On 2.4G use channel 13 if you can as it takes the WIFI off the Radar for older hardware.

    Use single band 5G for same reason, it seems to stay in the confines of the house better too.

    Reduce interference - Don't have either end of the wireless link beside DECT phones, Plasma TV's, switching power supplies to avoid the high noise level forcing you need to crank up the power and therefore increase the risks and interfere with neighbours wifi - who crank up the power etc.

    If you don't need 150/300Mb reduce the channel use on 2.4G by dropping to a lower value, it can end up more reliable and reduces the WIFI arms race. Sometimes picking 56G and one fixed channel can give a link that stays solid all evening (if a bit slower) rather than dropping out every five minutes depending on who ends up with what channel and how much they are currently streaming.

    Sorry geeky response ...I'll get my...

    1. Frank Bitterlich

      Good practice?

      I hope that post was meant to be sarcastic.

      On 2.4G use channel 13 if you can as it takes the WIFI off the Radar for older hardware.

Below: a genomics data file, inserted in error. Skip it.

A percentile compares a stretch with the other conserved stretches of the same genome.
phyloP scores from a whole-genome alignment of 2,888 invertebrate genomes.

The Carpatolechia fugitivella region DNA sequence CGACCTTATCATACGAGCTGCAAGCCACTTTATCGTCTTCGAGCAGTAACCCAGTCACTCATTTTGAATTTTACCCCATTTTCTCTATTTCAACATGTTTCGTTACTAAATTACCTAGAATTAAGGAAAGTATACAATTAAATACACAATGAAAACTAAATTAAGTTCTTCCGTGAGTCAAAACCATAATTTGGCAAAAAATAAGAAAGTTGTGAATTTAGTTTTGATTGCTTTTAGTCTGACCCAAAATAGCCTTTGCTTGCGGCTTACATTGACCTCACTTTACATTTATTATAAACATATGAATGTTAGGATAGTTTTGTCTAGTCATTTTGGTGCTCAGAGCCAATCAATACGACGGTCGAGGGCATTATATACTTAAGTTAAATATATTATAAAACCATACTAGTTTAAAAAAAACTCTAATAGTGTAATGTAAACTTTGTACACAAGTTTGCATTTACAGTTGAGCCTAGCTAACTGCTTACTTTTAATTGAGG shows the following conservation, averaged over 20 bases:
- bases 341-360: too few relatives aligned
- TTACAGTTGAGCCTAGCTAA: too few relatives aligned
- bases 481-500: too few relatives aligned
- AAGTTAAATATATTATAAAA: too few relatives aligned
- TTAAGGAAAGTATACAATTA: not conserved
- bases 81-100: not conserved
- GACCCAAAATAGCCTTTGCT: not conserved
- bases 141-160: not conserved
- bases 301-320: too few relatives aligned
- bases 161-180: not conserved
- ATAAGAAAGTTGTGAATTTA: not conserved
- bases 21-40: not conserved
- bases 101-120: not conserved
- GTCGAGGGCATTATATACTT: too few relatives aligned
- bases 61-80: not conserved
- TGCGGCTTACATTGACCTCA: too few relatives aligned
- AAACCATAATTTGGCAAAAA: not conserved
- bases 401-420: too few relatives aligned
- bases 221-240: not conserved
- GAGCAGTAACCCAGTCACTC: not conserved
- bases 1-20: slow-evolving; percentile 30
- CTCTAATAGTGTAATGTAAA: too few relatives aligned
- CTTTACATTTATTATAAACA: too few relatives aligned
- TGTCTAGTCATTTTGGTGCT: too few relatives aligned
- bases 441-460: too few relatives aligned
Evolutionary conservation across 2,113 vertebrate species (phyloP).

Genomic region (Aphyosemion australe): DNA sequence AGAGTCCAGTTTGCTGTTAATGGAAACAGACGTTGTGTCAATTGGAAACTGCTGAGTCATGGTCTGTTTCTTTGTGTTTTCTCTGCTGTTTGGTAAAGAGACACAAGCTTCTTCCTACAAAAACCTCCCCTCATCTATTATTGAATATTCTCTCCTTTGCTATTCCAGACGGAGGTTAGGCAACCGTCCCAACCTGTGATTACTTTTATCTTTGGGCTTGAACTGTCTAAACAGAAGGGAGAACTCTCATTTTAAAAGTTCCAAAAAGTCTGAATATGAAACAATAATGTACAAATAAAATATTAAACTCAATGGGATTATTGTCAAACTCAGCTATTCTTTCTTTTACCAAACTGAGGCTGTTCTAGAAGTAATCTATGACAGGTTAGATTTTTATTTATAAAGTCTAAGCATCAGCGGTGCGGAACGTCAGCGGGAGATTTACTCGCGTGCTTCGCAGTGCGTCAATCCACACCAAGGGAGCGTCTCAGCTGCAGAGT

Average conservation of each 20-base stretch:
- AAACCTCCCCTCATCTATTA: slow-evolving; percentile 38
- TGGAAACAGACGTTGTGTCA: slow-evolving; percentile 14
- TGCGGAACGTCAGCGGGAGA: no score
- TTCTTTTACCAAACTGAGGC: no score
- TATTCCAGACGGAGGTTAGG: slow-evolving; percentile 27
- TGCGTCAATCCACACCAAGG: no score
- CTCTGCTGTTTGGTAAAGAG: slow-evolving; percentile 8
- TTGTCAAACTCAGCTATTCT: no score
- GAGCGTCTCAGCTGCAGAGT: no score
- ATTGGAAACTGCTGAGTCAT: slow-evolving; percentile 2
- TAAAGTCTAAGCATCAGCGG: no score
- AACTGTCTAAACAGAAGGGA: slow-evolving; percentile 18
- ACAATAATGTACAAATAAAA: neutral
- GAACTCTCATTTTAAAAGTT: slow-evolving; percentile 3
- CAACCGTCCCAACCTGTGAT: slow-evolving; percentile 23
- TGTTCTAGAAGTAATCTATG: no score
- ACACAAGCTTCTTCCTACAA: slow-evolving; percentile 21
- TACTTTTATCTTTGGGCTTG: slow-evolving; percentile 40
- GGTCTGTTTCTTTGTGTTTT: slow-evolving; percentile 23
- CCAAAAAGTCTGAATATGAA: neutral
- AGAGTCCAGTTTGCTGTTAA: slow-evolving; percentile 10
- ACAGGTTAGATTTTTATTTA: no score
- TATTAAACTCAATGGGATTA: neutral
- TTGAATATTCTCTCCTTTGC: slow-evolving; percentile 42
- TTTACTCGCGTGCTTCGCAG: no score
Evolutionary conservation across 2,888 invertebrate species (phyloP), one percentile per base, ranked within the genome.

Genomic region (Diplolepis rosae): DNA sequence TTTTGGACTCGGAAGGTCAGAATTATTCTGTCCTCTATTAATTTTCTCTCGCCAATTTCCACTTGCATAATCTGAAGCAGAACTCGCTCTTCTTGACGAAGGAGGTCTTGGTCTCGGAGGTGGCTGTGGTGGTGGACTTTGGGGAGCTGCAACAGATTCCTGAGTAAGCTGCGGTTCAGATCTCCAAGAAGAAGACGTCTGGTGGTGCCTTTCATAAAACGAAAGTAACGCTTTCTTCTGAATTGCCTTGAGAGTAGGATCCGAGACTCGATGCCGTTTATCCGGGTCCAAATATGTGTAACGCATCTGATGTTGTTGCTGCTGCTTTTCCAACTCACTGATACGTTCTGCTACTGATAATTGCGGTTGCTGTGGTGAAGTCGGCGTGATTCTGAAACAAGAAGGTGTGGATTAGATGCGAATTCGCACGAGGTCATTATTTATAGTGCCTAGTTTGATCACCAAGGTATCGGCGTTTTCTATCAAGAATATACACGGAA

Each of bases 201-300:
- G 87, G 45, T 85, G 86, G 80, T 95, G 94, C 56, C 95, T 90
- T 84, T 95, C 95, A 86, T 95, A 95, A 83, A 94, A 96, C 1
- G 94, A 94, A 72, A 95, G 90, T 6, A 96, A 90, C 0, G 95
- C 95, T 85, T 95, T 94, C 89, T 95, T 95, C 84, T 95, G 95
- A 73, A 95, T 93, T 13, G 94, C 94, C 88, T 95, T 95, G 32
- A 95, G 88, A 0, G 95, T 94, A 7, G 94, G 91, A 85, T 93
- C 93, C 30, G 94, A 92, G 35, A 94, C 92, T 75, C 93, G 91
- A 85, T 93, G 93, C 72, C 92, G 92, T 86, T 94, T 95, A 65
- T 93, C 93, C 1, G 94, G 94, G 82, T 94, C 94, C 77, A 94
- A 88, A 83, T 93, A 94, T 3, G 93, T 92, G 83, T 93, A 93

Sure, as the bad guys are known to go wardriving using ten-year old laptops.

      Add spaces to the key (I believe this extends time to dictionary brute force but is easy to remember).

      If you have a key so simple that a space adds to the entrophy, better leave your network open. OTOH, if you see a van parking in front of your house and hear hysterical laughter coming from it, you know your network has just been pwned.

    2. steve876
      Thumb Down

      12 Characters

      As long as you're using WPA or better still WPA2, with a network key 12 characters long containing upper-case, lower-case, numbers and special characters, you're safe. A key of this length is totally uncrackable by most people/groups and would take much more than a lifetime to crack even with access to a supercomputer array. There's absolutely no need for an unwieldy key of 20+ characters, let alone 63!

      The problem is that many ISPs don't give out very secure keys. For example (but by no means limited to) Sky. Their old G routers had SSIDs that started with SKY, and provided network keys of 8 upper-case alphas. Anyone seeing a network named SKYxxxxx, would then know that its network key is made up of 8 upper-case alphas, thus making it relatively easy to crack. Not very many people know they can log into their router's config, let alone how to change their network key! I can see several Sky networks in my neighbourhood, all of which are using older G routers with WPA security, the owners of which haven't switched to WPA2 since new firmware was released last year allowing this superior protocol.

      Powernumpty, shhhhhhh about channel 13 !!

  6. Anonymous Coward
    Anonymous Coward

    Cops, free wi-fi access.

    This from the guys that hang out at McDonalds all day...

    Do you want wi-fries with that?